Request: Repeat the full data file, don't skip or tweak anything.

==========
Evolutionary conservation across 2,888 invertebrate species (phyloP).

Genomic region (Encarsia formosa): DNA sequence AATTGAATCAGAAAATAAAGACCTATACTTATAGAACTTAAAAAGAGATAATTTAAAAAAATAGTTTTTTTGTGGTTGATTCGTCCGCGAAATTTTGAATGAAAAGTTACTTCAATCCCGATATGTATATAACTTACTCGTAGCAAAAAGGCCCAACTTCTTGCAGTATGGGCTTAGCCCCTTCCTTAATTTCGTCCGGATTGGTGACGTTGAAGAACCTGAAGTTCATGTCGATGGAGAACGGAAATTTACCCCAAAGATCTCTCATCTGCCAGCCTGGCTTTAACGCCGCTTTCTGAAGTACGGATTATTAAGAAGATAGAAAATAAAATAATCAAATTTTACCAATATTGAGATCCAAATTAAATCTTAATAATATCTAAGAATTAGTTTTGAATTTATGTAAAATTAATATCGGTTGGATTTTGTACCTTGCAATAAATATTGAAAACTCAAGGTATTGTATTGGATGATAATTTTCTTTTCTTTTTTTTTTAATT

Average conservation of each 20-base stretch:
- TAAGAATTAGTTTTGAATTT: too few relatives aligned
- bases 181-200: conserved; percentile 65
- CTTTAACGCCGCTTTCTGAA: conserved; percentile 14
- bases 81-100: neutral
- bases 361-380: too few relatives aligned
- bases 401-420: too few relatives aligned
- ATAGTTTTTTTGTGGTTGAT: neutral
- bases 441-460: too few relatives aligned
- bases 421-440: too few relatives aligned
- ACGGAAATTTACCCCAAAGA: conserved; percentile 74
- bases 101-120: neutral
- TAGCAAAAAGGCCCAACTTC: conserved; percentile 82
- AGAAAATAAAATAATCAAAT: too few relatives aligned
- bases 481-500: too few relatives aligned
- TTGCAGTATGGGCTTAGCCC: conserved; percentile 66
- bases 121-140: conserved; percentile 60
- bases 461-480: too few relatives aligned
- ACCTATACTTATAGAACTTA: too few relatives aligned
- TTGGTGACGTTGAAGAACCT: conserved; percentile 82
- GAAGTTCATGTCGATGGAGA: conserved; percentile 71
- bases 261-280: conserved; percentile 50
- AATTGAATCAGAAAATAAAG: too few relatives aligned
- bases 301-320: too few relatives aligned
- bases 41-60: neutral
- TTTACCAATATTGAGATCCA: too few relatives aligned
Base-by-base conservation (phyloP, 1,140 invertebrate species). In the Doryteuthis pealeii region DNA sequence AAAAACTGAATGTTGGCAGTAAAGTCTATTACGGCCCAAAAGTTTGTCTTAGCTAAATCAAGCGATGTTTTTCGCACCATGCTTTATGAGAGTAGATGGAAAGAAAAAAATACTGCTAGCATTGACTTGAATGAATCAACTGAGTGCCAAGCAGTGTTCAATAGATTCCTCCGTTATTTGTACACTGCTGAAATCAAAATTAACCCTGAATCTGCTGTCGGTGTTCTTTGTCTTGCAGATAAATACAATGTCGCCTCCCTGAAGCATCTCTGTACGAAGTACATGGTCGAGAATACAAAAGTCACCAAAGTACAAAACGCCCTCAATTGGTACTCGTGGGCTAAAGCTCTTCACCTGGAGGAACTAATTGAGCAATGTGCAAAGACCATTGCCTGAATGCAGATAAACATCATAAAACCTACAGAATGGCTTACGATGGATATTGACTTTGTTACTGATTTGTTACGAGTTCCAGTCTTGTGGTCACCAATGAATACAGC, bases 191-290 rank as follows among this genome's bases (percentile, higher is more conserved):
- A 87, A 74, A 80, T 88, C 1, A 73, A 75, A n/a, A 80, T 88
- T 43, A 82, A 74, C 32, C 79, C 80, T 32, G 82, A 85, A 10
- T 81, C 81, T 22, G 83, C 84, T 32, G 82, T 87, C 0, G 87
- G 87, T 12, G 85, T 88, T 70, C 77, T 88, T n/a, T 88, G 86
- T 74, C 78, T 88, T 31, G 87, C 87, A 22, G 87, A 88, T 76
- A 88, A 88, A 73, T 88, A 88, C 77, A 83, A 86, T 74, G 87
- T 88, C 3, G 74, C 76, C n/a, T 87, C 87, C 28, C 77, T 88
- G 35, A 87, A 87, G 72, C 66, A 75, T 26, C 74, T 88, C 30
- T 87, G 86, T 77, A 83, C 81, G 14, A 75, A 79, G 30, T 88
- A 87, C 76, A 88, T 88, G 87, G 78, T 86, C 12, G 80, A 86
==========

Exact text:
Evolutionary conservation across 2,888 invertebrate species (phyloP).

Genomic region (Encarsia formosa): DNA sequence AATTGAATCAGAAAATAAAGACCTATACTTATAGAACTTAAAAAGAGATAATTTAAAAAAATAGTTTTTTTGTGGTTGATTCGTCCGCGAAATTTTGAATGAAAAGTTACTTCAATCCCGATATGTATATAACTTACTCGTAGCAAAAAGGCCCAACTTCTTGCAGTATGGGCTTAGCCCCTTCCTTAATTTCGTCCGGATTGGTGACGTTGAAGAACCTGAAGTTCATGTCGATGGAGAACGGAAATTTACCCCAAAGATCTCTCATCTGCCAGCCTGGCTTTAACGCCGCTTTCTGAAGTACGGATTATTAAGAAGATAGAAAATAAAATAATCAAATTTTACCAATATTGAGATCCAAATTAAATCTTAATAATATCTAAGAATTAGTTTTGAATTTATGTAAAATTAATATCGGTTGGATTTTGTACCTTGCAATAAATATTGAAAACTCAAGGTATTGTATTGGATGATAATTTTCTTTTCTTTTTTTTTTAATT

Average conservation of each 20-base stretch:
- TAAGAATTAGTTTTGAATTT: too few relatives aligned
- bases 181-200: conserved; percentile 65
- CTTTAACGCCGCTTTCTGAA: conserved; percentile 14
- bases 81-100: neutral
- bases 361-380: too few relatives aligned
- bases 401-420: too few relatives aligned
- ATAGTTTTTTTGTGGTTGAT: neutral
- bases 441-460: too few relatives aligned
- bases 421-440: too few relatives aligned
- ACGGAAATTTACCCCAAAGA: conserved; percentile 74
- bases 101-120: neutral
- TAGCAAAAAGGCCCAACTTC: conserved; percentile 82
- AGAAAATAAAATAATCAAAT: too few relatives aligned
- bases 481-500: too few relatives aligned
- TTGCAGTATGGGCTTAGCCC: conserved; percentile 66
- bases 121-140: conserved; percentile 60
- bases 461-480: too few relatives aligned
- ACCTATACTTATAGAACTTA: too few relatives aligned
- TTGGTGACGTTGAAGAACCT: conserved; percentile 82
- GAAGTTCATGTCGATGGAGA: conserved; percentile 71
- bases 261-280: conserved; percentile 50
- AATTGAATCAGAAAATAAAG: too few relatives aligned
- bases 301-320: too few relatives aligned
- bases 41-60: neutral
- TTTACCAATATTGAGATCCA: too few relatives aligned
Base-by-base conservation (phyloP, 1,140 invertebrate species). In the Doryteuthis pealeii region DNA sequence AAAAACTGAATGTTGGCAGTAAAGTCTATTACGGCCCAAAAGTTTGTCTTAGCTAAATCAAGCGATGTTTTTCGCACCATGCTTTATGAGAGTAGATGGAAAGAAAAAAATACTGCTAGCATTGACTTGAATGAATCAACTGAGTGCCAAGCAGTGTTCAATAGATTCCTCCGTTATTTGTACACTGCTGAAATCAAAATTAACCCTGAATCTGCTGTCGGTGTTCTTTGTCTTGCAGATAAATACAATGTCGCCTCCCTGAAGCATCTCTGTACGAAGTACATGGTCGAGAATACAAAAGTCACCAAAGTACAAAACGCCCTCAATTGGTACTCGTGGGCTAAAGCTCTTCACCTGGAGGAACTAATTGAGCAATGTGCAAAGACCATTGCCTGAATGCAGATAAACATCATAAAACCTACAGAATGGCTTACGATGGATATTGACTTTGTTACTGATTTGTTACGAGTTCCAGTCTTGTGGTCACCAATGAATACAGC, bases 191-290 rank as follows among this genome's bases (percentile, higher is more conserved):
- A 87, A 74, A 80, T 88, C 1, A 73, A 75, A n/a, A 80, T 88
- T 43, A 82, A 74, C 32, C 79, C 80, T 32, G 82, A 85, A 10
- T 81, C 81, T 22, G 83, C 84, T 32, G 82, T 87, C 0, G 87
- G 87, T 12, G 85, T 88, T 70, C 77, T 88, T n/a, T 88, G 86
- T 74, C 78, T 88, T 31, G 87, C 87, A 22, G 87, A 88, T 76
- A 88, A 88, A 73, T 88, A 88, C 77, A 83, A 86, T 74, G 87
- T 88, C 3, G 74, C 76, C n/a, T 87, C 87, C 28, C 77, T 88
- G 35, A 87, A 87, G 72, C 66, A 75, T 26, C 74, T 88, C 30
- T 87, G 86, T 77, A 83, C 81, G 14, A 75, A 79, G 30, T 88
- A 87, C 76, A 88, T 88, G 87, G 78, T 86, C 12, G 80, A 86